Series: Movie Tie-Ins
Alternate Mode: Chevrolet Silverado Pickup Truck
Height: 4.5cm Length: 14cm Width: 6.5cm
A purple and grey souped up sports pickup with black plastic tyres and silver hubcaps. Dropkick is largely "Decepticon" purple on top and Jazz-esque not-quite-silver grey plastic on the end and sides. The windshield, side windows and headlights are slightly smokey plastic while the taillights are painted red. The sides sport purple stripes while here are silver lines on the bonnet and roof. These lines form a very distinct pattern - it's the outline of a giant Decepticon logo! As cheesy as this sounds, it works well because the rest of the top is the same purple as this giant allegiance symbol. It's still the defining feature of this truck mode, but it's not the liability you might expect. The colours work well enough together that they support the logo.
There's a decent level of detail here, including side mirrors, doorhandles, a turbocharger, grille details, transparent plastic foglights and a spoiler behind the purple tray cover. The tray cover (and spoiler) detaches, revealing a grey tray, which features lines on the floor and well shaped wheelbay protrusions on either side. Fit For Natalie has pointed out that he's a Chevrolet Silverado, although I highly doubt they come off the assembly line looking much like this.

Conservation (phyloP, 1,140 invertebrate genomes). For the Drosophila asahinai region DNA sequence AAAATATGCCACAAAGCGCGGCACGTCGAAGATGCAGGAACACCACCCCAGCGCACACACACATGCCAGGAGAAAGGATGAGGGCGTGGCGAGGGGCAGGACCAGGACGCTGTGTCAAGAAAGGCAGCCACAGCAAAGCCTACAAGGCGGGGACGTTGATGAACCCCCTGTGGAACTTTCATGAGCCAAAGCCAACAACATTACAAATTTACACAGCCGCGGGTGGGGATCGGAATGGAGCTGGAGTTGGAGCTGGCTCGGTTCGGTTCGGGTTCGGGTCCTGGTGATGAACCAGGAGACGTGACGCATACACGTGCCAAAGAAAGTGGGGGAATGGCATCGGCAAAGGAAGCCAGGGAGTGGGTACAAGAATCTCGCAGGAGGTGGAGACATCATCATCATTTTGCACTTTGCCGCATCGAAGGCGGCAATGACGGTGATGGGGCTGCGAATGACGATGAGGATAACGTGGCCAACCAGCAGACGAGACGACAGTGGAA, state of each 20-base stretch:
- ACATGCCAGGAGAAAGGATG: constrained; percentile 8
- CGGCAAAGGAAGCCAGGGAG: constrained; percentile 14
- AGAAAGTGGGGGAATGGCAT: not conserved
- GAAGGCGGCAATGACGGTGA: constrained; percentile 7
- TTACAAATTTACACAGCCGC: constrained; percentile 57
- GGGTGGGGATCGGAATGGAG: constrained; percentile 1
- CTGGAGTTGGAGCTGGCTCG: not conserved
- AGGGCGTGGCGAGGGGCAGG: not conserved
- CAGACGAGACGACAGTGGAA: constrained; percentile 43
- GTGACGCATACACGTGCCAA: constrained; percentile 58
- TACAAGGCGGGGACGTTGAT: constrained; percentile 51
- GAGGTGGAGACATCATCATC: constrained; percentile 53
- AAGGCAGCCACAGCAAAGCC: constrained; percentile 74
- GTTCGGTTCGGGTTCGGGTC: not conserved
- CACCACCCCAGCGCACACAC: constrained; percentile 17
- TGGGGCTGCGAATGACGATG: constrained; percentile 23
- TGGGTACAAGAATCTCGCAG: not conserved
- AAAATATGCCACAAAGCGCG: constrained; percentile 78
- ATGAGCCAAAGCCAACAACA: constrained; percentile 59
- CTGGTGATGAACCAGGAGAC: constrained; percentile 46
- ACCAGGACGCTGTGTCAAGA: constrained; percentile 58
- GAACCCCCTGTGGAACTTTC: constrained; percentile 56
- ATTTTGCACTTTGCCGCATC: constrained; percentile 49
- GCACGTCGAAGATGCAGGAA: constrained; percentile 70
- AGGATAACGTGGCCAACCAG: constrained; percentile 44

There's some play value here - although not much. The tray cover features a grey knob, pushing it back reveals a black claw that pushes down the tailgate. The claw is essentially set of pliers, complete with grip and wiresnips. Turn the knob and the pliers open about 30°. It's a silly gimmick but it doesn't get in the way of much, although the knob is quite visible. If you don't like it (I'm not a fan), you can always leave the leave the tray cover aside anyway. The tailgate is on a spring, so when you fold it down it pops back into position once your finger is removed - or the pliers are retracted. I appreciate the spring, since the taillights go down with the tailgate, and this doesn't look quite right. The wheels roll as you'd expect.
A good truck mode despite some silly aspects. The giant Decepticon logo - which could well be a liability - ends up being an asset, and the removable tray cover provides an unusual gimmick which can be left aside if it doesn't appeal - without any loss. The detailing is pretty good, making this a nice truck mode.
TRANSFORMATION TO ROBOT MODE
Remove and set aside the tray cover if you haven't already. Split the front and swing out to either side, swing down the folded up legs from under the tray, rotate and fold out his lower legs. Fold out the heelspurs and swing the ankle struts back. The legs are digitigrade (think BM Cheetor, without the ridiculous stability issues). Clip the sides of the front into the the sides, collapse the tray onto his back. Lift up the roof, the head will pop out. Fold back his shoulder spines, lift up the fenders to form shoulderpads, which will release the doors, allowing the to swing forward and form wings. Fold down the arms from behind the grille plates, which swing out to the outsides of his forearms. Lastly, swing down the guns on his hands.